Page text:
One of the mysteries of the English language finally explained.
A number of people or a quantity of a commodity transported by train.
- ‘That included the SS, who held trainloads of loot stolen from churches, banks, stately homes, museums and castles from around Europe.’
- ‘This gentleman sent Jack with trainloads of Yankees to the valley down around Brownsville to sell them the Promised Land.’
- ‘When, under international pressure, the Hungarian regime stopped the deportations he circumvented its orders and dispatched a last trainload to the gas chambers.’
- ‘These unfortunate people were forced to leave their homes and dumped in the remotest parts of Poland by trainloads promising home, help and amenities.’
- ‘Others include the trainload of silent American GIs who sat in their jeeps with the engines running for warmth as they were transported as freight during the Second World War.’
- ‘And remember, they're talking about hauling 100,000 truckloads, and over 20,000 trainloads of this stuff.’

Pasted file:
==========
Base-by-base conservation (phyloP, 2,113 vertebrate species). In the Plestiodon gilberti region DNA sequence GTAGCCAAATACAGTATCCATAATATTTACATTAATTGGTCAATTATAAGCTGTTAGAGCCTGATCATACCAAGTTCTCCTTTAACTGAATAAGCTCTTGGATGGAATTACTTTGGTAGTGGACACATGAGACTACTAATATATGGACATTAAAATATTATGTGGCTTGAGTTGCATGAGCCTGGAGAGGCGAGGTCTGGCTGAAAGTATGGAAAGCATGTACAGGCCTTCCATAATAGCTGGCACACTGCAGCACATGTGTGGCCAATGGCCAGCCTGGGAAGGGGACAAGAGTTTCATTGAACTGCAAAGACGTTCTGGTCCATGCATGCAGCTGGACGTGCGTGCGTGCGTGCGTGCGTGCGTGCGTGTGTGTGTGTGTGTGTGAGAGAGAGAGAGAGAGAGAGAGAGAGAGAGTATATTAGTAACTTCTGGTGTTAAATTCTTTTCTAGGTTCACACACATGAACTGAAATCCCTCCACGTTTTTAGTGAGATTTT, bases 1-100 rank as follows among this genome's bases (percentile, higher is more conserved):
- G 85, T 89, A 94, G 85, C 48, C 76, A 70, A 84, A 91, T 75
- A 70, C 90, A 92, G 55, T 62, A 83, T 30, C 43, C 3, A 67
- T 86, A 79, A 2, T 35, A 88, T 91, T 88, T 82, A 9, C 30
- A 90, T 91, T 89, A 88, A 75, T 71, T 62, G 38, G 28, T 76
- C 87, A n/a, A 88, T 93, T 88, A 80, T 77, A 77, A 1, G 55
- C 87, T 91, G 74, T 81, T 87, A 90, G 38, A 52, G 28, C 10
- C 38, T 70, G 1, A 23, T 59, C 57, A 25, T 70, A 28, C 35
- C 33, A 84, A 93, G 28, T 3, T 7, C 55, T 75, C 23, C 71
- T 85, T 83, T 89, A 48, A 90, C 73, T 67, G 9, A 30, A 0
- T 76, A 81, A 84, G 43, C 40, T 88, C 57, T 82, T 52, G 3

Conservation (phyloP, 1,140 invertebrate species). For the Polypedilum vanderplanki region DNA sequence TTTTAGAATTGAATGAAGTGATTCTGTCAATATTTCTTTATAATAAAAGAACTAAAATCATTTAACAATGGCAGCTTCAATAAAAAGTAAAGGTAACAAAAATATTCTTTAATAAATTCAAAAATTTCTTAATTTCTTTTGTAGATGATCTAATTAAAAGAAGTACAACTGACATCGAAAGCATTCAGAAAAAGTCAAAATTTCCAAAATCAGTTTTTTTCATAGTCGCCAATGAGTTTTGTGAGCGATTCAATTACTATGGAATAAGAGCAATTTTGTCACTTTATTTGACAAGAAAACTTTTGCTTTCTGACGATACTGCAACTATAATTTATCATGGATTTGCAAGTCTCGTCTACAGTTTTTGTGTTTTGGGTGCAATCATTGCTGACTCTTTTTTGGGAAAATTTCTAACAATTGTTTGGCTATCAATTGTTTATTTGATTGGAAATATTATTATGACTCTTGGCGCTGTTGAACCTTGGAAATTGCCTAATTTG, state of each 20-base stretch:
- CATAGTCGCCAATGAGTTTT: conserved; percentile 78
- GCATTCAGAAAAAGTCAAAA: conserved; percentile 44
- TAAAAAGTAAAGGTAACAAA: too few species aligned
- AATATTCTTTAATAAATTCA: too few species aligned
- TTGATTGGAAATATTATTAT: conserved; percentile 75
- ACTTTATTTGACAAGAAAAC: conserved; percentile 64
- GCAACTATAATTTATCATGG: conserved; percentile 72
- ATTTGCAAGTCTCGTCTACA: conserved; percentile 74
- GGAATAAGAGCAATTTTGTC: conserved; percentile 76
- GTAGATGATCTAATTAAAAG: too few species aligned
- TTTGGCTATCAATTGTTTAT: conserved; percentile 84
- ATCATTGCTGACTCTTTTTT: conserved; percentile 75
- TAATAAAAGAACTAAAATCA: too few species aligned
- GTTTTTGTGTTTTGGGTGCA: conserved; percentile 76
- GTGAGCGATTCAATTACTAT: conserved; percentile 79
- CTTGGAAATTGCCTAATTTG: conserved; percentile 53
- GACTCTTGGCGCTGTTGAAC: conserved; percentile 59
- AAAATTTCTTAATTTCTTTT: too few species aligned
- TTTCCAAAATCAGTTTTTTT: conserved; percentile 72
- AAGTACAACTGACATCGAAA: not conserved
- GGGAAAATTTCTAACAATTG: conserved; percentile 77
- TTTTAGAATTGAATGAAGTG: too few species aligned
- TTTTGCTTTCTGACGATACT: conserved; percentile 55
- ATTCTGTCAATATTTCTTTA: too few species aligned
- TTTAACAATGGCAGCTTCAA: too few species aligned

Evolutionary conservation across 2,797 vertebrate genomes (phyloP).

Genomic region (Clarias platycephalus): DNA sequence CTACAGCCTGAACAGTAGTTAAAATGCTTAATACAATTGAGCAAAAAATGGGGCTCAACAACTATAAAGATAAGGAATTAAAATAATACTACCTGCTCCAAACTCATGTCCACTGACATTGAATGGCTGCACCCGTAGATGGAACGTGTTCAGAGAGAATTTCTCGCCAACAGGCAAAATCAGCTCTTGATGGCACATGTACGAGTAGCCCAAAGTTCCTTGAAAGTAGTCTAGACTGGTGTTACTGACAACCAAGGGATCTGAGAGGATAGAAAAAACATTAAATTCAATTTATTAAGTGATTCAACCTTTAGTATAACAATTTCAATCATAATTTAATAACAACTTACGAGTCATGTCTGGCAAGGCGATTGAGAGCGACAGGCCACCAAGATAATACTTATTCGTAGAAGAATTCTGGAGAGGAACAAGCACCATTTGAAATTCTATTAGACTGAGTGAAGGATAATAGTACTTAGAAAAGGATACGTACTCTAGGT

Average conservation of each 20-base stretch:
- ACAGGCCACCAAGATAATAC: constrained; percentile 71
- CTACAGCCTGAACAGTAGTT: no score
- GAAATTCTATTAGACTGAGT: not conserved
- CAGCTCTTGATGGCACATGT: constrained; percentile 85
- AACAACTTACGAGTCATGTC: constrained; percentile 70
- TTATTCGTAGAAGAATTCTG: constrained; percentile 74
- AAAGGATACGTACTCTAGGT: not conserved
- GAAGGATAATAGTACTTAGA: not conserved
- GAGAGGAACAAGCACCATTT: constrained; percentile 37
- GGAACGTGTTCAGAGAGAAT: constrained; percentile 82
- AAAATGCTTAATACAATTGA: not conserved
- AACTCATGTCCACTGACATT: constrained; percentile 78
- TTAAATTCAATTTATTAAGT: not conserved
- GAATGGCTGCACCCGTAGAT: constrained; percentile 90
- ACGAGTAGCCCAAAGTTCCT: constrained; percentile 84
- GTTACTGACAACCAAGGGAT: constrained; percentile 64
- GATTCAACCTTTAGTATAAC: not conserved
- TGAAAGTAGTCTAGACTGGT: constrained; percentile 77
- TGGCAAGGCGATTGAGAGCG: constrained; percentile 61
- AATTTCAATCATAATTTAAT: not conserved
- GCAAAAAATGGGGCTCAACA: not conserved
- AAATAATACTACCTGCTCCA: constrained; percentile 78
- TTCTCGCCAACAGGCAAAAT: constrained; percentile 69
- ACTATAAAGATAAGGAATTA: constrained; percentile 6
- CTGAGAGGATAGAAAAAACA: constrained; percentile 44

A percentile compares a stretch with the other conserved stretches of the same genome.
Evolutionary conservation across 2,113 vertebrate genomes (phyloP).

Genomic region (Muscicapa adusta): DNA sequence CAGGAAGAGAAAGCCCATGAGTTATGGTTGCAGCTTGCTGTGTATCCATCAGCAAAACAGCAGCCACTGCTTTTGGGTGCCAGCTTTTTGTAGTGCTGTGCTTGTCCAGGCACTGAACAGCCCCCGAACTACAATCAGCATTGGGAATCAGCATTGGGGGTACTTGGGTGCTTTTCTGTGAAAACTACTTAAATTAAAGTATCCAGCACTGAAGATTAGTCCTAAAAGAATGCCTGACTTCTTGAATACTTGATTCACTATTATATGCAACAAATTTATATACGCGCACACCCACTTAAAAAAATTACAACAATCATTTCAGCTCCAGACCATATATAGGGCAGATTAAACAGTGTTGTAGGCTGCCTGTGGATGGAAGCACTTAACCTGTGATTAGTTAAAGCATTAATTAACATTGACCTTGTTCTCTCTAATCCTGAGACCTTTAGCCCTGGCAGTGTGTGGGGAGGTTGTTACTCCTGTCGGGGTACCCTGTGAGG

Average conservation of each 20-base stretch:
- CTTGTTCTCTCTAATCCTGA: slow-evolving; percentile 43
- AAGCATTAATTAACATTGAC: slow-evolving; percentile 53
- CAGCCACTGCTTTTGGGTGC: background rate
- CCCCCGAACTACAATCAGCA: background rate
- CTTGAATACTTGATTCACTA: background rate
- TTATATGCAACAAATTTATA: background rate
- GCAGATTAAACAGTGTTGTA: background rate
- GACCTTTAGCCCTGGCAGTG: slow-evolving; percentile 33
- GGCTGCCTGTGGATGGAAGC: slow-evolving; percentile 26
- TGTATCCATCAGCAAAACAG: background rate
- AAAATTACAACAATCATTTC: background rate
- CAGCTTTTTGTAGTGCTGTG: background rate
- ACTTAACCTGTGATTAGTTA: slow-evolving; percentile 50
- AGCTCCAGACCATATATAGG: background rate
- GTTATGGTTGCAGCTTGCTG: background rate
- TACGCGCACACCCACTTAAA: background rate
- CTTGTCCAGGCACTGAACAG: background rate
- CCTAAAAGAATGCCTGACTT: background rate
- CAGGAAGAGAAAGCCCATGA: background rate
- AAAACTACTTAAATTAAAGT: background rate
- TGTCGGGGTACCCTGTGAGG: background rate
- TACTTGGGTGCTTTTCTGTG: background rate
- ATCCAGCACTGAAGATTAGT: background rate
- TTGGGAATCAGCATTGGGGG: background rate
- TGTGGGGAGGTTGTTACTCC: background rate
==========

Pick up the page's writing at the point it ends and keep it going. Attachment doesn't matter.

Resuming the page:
- ‘Even if this growth turns flat, many of the 12 towns will be ahead of plenty of other places that are losing jobs by the trainload.’
- ‘The townspeople served 6 million troops, and there were often up to 32 trainloads of soldiers a day.’
- ‘By contrast, there is nothing a trainload of deportees arriving at a Polish camp might have known.’
- ‘She said the site was next door to residential property and although the present plans were for one train a day, there was the potential for three trainloads a day.’
- ‘In one 19-day artillery bombardment they used 321 trainloads of shells-one year's production for 55,000 workers.’
- ‘So three trainloads of people had to catch one which was half its normal capacity.’
- ‘A second engine had to be brought to the scene to take the trainload of passengers on to their final destination.’
- ‘That night the cabinet rounded up the strike leaders and flooded Glasgow with tanks and trainloads of troops to break the strike.’
- ‘Several told the story of a trainload of people that was hit and destroyed by Israeli shells in July 1967.’
- ‘But it was another 50 years before the exodus of eight trainloads of Jewish children from Nazi-occupied Czechoslovakia through Hitler's Germany to Britain was discovered.’
- ‘We took in trainloads of children, but their parents had to convince British officials in Vienna that they had a job waiting for them.’
- ‘Adjustments were made quickly, and within a month, the first trainload of 400 patients arrived.’
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